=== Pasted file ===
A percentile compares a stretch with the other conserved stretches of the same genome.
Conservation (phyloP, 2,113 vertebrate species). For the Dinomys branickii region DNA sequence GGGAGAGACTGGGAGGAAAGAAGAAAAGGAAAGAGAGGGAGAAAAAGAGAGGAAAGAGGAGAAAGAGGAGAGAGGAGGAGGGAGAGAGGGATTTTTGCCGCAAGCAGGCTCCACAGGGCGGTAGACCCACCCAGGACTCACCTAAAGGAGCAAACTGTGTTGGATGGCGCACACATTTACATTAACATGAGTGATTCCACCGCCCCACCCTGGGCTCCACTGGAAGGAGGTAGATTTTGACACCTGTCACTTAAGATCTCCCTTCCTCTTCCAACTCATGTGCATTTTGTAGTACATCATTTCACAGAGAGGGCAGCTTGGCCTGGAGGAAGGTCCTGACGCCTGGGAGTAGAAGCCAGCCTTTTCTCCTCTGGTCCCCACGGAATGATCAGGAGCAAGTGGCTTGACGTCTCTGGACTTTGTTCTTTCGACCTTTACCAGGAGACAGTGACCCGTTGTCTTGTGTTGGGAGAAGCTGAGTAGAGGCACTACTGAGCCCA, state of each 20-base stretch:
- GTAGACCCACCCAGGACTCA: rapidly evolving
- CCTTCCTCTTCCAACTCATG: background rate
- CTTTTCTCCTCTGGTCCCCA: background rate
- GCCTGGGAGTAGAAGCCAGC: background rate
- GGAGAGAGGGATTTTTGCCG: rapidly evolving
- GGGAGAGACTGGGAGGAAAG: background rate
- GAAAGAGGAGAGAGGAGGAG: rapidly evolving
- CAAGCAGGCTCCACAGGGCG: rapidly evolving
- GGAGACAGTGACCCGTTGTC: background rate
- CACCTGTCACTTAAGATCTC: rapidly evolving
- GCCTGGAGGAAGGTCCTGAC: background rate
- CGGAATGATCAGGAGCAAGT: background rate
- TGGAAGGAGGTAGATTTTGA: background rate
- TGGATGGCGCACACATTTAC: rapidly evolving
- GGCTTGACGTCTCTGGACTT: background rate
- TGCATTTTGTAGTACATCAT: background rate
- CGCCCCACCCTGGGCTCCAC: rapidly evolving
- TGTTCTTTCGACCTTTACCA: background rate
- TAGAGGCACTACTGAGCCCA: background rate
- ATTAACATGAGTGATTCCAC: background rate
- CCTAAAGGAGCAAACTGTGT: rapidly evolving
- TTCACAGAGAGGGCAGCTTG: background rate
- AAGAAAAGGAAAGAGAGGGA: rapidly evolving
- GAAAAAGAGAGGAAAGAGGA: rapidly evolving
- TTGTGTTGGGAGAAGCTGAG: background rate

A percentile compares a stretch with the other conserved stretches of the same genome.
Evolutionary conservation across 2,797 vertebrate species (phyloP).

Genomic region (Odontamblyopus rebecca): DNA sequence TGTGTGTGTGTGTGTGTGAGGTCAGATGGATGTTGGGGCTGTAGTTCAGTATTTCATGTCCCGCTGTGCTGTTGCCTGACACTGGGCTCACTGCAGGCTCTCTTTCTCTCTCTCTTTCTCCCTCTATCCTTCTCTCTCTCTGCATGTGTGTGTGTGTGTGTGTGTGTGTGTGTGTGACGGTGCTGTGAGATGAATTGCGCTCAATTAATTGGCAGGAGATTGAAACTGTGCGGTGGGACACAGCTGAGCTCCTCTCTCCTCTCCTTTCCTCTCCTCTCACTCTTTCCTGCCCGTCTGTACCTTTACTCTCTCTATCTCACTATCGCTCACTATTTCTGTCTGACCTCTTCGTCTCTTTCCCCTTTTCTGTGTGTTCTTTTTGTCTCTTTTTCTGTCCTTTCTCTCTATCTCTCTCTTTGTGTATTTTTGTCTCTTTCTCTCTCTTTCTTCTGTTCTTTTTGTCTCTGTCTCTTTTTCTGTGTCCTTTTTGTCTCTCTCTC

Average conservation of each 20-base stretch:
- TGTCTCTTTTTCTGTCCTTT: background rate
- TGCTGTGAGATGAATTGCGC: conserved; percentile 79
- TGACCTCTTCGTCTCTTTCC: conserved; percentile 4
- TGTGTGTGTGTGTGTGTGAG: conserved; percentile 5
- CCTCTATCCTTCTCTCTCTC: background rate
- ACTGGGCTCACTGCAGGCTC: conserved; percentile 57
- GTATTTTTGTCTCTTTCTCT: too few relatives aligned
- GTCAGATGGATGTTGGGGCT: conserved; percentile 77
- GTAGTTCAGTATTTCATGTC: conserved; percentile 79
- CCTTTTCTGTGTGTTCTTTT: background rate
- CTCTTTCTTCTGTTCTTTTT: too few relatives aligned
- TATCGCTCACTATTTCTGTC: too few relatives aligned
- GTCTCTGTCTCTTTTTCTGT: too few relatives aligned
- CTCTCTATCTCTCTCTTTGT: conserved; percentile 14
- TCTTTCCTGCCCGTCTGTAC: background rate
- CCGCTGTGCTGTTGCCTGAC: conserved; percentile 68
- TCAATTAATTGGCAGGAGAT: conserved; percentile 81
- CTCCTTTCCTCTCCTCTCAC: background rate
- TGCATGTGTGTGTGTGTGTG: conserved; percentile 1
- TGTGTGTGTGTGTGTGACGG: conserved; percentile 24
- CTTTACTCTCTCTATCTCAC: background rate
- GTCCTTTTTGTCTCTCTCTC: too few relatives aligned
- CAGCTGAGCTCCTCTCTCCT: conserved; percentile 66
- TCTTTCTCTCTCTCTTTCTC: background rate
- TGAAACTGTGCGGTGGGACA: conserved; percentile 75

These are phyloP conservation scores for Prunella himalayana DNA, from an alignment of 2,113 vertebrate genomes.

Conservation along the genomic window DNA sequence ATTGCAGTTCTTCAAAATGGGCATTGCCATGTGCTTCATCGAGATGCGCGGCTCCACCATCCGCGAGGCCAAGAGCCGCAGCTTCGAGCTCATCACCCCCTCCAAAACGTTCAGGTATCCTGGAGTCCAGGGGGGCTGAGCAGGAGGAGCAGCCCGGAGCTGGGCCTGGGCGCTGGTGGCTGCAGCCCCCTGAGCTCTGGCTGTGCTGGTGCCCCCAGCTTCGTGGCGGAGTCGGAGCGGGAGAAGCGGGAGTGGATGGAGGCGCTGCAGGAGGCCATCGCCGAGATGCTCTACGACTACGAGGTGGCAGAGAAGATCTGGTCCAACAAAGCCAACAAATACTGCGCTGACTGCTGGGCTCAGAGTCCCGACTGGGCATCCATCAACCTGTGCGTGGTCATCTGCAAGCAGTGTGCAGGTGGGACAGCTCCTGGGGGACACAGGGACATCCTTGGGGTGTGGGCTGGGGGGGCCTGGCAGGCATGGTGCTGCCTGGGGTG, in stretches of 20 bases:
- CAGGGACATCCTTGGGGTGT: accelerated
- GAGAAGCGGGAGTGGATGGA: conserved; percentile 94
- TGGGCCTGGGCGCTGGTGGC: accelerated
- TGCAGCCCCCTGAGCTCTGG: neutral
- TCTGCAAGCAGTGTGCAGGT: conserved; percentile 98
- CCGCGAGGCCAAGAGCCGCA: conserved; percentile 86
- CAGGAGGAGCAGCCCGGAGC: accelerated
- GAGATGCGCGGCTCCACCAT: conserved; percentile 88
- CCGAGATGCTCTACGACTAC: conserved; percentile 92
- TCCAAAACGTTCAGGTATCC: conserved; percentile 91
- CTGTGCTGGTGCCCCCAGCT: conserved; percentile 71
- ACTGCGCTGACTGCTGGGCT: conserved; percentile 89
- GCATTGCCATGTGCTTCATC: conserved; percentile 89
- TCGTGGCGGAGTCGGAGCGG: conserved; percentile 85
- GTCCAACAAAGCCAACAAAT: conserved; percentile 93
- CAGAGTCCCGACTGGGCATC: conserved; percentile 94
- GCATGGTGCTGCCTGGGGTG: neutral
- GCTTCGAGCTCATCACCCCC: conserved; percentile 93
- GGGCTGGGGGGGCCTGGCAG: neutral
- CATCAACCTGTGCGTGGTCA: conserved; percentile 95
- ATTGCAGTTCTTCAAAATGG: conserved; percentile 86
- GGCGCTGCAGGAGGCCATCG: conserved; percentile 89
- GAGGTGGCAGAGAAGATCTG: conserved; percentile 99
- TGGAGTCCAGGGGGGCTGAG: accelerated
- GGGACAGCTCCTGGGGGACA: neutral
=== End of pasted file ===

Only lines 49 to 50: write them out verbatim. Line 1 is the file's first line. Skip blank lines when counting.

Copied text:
- CTCCTTTCCTCTCCTCTCAC: background rate
- TGCATGTGTGTGTGTGTGTG: conserved; percentile 1